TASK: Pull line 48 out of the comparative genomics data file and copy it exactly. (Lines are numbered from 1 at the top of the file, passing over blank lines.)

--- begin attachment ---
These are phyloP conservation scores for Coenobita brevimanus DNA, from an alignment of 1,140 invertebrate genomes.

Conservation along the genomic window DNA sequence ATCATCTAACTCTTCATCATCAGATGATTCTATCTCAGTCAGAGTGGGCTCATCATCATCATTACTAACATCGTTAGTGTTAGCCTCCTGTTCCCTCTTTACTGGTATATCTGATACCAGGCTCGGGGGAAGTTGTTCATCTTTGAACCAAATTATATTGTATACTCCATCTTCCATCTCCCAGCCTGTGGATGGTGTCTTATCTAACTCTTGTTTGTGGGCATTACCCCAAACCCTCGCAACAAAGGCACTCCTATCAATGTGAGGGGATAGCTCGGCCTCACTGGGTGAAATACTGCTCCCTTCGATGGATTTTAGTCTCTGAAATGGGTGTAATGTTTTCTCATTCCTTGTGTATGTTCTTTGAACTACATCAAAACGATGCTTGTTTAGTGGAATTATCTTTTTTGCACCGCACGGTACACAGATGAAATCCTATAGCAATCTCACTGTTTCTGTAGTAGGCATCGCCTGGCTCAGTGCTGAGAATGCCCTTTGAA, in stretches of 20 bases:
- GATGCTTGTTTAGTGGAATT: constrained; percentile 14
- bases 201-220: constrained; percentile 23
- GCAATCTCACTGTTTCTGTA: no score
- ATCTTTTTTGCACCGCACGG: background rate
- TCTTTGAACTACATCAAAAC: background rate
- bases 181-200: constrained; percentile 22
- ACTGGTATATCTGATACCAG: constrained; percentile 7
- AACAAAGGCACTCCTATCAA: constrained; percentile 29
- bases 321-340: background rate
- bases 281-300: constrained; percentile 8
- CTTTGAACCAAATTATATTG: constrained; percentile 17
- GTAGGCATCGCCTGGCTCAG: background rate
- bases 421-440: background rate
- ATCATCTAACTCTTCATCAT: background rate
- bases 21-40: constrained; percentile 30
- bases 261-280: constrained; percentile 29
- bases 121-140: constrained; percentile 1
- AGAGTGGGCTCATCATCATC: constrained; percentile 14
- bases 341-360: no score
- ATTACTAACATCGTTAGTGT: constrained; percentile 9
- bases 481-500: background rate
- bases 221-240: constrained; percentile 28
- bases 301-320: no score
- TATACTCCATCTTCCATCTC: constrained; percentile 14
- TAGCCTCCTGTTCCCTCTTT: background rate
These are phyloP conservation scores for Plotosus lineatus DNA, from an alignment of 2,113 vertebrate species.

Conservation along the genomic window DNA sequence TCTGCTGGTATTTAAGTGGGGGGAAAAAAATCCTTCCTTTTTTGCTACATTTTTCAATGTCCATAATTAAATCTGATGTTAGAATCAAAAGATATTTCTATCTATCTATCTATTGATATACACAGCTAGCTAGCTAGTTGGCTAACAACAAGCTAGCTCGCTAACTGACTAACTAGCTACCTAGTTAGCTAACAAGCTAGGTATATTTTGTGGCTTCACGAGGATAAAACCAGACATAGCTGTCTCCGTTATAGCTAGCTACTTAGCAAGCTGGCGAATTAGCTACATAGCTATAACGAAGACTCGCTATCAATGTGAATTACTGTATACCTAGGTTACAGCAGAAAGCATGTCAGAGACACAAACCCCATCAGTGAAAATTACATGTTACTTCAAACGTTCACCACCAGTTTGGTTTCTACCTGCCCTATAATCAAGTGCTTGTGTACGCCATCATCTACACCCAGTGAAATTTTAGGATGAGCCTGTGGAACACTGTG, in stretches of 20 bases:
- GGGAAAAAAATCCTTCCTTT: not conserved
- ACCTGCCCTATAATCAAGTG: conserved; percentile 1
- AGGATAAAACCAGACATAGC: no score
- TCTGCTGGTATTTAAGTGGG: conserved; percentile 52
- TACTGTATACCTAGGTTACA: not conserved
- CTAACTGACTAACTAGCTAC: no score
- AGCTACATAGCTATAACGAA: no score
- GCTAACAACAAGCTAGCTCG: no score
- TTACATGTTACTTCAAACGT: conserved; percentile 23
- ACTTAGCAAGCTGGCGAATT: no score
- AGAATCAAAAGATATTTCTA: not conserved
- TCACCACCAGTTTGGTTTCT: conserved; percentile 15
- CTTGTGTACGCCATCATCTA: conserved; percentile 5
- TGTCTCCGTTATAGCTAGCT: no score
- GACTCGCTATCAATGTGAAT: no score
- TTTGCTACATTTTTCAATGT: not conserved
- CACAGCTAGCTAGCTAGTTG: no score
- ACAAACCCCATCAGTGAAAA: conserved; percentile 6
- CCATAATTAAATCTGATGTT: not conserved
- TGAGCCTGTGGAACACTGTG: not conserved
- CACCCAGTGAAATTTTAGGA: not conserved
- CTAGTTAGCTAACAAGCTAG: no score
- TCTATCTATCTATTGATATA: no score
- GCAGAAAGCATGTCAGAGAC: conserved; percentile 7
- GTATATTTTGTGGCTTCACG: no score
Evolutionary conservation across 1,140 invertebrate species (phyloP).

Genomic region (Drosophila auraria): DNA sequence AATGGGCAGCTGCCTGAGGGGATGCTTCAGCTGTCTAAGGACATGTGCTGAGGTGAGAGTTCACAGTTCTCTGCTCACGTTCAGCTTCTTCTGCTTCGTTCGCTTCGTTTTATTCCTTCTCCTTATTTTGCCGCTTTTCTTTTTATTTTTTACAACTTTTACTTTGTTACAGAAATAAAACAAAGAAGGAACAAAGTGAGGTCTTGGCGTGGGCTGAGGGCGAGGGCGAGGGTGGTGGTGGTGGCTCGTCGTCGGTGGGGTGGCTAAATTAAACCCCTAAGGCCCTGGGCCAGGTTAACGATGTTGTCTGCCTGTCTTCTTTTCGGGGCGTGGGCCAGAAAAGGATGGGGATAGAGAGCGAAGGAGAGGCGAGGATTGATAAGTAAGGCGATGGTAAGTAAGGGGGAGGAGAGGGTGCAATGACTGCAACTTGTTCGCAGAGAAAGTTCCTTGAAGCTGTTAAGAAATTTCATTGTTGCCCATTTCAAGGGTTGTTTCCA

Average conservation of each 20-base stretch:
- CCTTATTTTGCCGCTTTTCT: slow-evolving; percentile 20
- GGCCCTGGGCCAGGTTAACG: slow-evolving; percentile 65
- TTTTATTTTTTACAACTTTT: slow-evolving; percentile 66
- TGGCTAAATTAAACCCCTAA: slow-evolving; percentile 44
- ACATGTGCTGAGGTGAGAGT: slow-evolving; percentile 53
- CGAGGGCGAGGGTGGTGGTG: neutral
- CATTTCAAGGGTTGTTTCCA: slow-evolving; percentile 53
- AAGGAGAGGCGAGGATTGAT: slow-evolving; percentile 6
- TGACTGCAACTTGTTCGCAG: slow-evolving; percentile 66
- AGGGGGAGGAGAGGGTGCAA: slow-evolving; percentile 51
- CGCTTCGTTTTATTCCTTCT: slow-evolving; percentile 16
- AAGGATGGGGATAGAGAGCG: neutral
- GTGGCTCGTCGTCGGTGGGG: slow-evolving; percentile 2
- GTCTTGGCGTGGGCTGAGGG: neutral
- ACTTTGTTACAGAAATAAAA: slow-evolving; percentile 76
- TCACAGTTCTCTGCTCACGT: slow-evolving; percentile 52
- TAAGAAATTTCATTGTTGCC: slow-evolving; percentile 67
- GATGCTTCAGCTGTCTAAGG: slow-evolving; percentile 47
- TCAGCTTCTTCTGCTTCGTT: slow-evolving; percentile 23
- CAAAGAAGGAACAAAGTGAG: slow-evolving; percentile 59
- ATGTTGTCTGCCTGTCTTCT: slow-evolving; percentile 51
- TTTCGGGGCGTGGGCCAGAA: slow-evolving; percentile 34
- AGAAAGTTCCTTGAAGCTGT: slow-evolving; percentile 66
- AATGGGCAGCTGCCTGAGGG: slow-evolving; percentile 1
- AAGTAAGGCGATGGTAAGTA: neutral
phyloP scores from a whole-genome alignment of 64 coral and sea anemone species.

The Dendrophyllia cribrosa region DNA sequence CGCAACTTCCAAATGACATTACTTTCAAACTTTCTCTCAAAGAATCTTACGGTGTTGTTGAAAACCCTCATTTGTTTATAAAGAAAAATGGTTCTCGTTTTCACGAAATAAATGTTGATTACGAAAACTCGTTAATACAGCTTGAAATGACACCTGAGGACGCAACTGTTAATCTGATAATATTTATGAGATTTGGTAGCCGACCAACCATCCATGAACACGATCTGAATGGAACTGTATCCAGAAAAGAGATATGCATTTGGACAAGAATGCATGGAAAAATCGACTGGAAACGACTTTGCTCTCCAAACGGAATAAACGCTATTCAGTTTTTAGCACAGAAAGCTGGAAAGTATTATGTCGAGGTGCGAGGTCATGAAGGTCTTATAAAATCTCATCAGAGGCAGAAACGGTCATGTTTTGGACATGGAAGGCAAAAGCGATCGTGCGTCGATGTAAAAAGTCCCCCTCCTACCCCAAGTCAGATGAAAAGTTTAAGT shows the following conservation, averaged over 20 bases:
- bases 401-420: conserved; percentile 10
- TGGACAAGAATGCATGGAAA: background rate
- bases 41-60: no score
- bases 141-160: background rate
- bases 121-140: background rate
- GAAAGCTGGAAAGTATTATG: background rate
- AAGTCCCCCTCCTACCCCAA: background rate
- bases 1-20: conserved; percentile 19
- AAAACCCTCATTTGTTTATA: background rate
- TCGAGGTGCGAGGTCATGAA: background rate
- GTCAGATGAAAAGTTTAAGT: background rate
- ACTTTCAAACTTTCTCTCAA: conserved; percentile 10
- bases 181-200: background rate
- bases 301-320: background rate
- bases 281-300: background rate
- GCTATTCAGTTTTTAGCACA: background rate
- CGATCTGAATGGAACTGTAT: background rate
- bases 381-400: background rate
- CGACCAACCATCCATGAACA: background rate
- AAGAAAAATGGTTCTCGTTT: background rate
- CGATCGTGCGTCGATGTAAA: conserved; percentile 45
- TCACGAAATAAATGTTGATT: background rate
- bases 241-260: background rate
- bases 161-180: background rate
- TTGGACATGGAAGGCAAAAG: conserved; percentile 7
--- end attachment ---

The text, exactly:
- CCATAATTAAATCTGATGTT: not conserved